If you are looking for a pair to breed. We recommend choosing a colourful male with an enlarged dorsal fin and a beautiful pectoral fin. Females can be easily identified by having small bright blue dots inside the large black spot on the side of the body, while males don't have any dark spots on their black spots.

Set up the tank for a Ram Cichlid.

Extra space in the tank is essential because a lack of extra space can affect their long-term happiness and overall health.

The minimum recommended tank size for the German Blue Ram is 20 gallons. This will allow them plenty of space to explore and swim around. Extra space in the tank is essential because a lack of extra space can affect their long-term happiness and overall health.

The ideal water parameters for German Blue Rams are:

Water Temperature: 80°F - 84°F (29-30°C)

pH: 5 - 7.5

Water hardness: 5 - 12 KH

When you buy Blue Ram for the first time, you should check your water parameters regularly to ensure they are optimal and stable for them to adjust.

Blue Rams need fresh water, so keeping your tank clean is essential for them to thrive. Partial water changes for them at least once a week because they need lots of clean, fresh water free of ammonia and other toxins. Don't let the water quality drop, which can lead to illness and potentially death. If you have hard tap water, consider diluting it with some RODI (reverse osmosis deionised) water or adding Indian almond leaves and driftwood to help soften the water.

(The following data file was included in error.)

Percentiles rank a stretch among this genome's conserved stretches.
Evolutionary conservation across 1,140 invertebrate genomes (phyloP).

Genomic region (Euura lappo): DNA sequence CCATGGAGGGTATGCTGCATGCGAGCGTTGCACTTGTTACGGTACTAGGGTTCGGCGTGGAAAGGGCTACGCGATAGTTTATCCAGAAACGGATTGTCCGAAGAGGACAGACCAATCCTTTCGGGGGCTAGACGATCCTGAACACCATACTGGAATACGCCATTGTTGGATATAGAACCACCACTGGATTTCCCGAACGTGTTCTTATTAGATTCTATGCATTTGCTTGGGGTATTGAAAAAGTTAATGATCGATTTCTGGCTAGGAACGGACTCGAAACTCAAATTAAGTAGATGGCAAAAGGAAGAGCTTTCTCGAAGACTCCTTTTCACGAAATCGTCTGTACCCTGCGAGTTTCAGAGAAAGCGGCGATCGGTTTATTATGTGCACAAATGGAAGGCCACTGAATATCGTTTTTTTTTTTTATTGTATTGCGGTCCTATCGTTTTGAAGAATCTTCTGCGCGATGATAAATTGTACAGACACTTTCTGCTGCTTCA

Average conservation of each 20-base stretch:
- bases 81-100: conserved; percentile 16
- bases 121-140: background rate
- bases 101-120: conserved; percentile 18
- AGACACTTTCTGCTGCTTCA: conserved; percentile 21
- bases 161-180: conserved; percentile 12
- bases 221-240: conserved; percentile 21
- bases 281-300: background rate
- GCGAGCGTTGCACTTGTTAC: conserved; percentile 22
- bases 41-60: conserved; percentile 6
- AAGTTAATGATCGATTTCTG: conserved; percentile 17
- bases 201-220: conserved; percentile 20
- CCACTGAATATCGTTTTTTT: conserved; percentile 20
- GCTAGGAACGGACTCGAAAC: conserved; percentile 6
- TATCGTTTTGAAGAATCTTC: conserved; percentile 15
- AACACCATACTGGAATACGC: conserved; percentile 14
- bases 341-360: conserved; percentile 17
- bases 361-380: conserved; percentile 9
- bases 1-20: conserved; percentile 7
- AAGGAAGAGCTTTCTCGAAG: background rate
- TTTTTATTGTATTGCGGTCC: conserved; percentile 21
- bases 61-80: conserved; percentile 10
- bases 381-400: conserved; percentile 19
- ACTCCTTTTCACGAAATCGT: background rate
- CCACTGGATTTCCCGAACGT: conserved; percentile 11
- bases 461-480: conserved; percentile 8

Aquatic plants for German Blue Rams.

As with most freshwater aquarium fish, you'll want to recreate their natural habitat as much as possible when setting up your tank. Rams love to dig, so you can choose plants like java ferns and mosses that don't need a substrate and can cling to rocks and driftwood.

An essential addition to your tank for them is to include live plants. They like to hide among plants, and if the tank doesn't have enough plants, they won't feel safe or stressed because these plants protect them.

Wisteria and hornwort are excellent choices as living plants for German Blue Rams. They don't need a lot of light. They also like to have floating plants in their environment as they will also filter light.

Be careful not to overcrowd your tank and give them plenty of room to swim.


Substrate for Rams.

Although Blue Rams are not bottom-dwelling species, they dig around, a typical behaviour among cichlids.

Therefore, you should choose a sand substrate, or good gravel, as this is the safest way for them to move around. Gravel substrates can cut and injure them as they dig around.


Blue Rams only need a little light. They prefer moderate to dim light. This is in keeping with their natural habitat because, in the wild waters, thick vegetation filters a lot of natural sunlight.

You can create floating vegetation or equip your tank with a lid. Slow-flowing tanks are preferable for this species since, in the wild, they come from slow-moving waters.

That is all the information about the housing and living of German Blue Rams. But wait, this is just chapter 1 of the incredible story about the Blue Rams. So, how about their food? who can live with them in peace? Do you want to breed them by yourself?

Read the next article about German Blue Rams – Keeping, Breeding and Feeding. Check it out.